HC Deb 03 July 1868 vol 193 cc654-5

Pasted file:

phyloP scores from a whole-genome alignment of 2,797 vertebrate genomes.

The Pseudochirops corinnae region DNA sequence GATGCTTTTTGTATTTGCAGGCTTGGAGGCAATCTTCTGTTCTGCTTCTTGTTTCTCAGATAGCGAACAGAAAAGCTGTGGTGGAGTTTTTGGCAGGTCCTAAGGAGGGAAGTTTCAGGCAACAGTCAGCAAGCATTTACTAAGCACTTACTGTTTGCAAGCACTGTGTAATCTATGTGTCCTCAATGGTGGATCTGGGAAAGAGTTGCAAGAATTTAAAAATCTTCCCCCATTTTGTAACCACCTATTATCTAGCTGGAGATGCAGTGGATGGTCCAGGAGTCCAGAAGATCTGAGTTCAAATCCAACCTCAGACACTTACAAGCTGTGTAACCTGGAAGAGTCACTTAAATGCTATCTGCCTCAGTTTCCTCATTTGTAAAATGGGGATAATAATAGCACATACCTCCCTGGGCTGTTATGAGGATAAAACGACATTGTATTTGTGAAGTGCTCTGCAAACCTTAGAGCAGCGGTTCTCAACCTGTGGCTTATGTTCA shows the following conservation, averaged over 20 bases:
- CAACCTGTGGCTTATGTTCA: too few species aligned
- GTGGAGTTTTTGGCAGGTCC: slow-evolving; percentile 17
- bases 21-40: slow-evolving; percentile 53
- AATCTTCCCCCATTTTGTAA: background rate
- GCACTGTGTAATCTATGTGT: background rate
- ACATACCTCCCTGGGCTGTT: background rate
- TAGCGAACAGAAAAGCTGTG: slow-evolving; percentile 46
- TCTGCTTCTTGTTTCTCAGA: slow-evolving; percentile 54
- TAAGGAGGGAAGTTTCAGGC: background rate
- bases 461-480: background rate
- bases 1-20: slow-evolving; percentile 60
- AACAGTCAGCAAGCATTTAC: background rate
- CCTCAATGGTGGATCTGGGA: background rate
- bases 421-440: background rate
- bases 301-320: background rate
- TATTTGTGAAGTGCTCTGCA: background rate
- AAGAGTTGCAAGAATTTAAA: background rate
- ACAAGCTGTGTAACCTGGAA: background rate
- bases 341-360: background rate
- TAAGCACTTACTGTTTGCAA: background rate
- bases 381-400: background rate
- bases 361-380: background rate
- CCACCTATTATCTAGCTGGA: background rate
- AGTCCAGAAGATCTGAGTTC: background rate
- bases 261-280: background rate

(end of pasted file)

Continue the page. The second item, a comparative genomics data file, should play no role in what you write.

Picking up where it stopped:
, who had given Notice that he would call attention to the danger arising to life and property form the careless use of Lucifer Matches, said, at this late period of the Session, when he could not hope to arrive at any satisfactory or practical result on the subject of the Notice standing in his name on the Paper, he did not think that he would be justified, although the opportunities of doing so were not very numerous, in proceeding with it, particularly when he took into consideration the large amount of important Business still remaining to be got over: he should, therefore, withdraw his Notice. Perhaps, however, the House would allow him to make a very few remarks, to show his reasons for bringing the matter forward. A large number of fires, causing very great damage to property, in his own and adjoining counties, had occurred lately from the careless use of lucifer matches. This was considered to be so serious that last year, at the Assizes in Suffolk, the Grand Jury, of which he was foreman, made a Presentment on the subject; it was a rare thing in that county for a Presentment to be made, but so many cases of arson came before them, proved to have arisen chiefly from children playing with, and having easy access to, lucifer matches, that they thought it right to do so. The number of fires arising from the same cause increased through the winter, and the case became a still more serious one. To show the amount of damage done by the careless use of lucifer matches, he would mention that the Norwich Union Fire Insurance Office, which insures one-seventh of the whole agricultural property and farming stock in the country, paid in three years for insurances for damage done by 133 fires no less than £13,462, calculating on that basis, the amount paid throughout the country by Insurance Offices for insured property of this class would be £94,234, for damage done by 931 fires caused entirely by the indiscriminate sale and use of these articles; and when it was considered what the amount would probably be on uninsured property not taken into calculation, this was a very serious matter indeed. In the Report of the Evidence before a Select Committee of the House last year on Fire Protection, in answer to a question put as to the amount of the payments made for insurances by the Sun Fire Office for fires arising from the same cause, the gentleman representing that office stated that they were no less than £10,000 a year. He hoped he had justified himself for having placed the Notice on the Paper, and shown that the subject was an important one. He would put off any further remarks to some future opportunity, and would content himself now with the few observations he had made. Ho wished merely to press upon the Government the importance of the question, with a hope that they might consider it with a view to some remedy.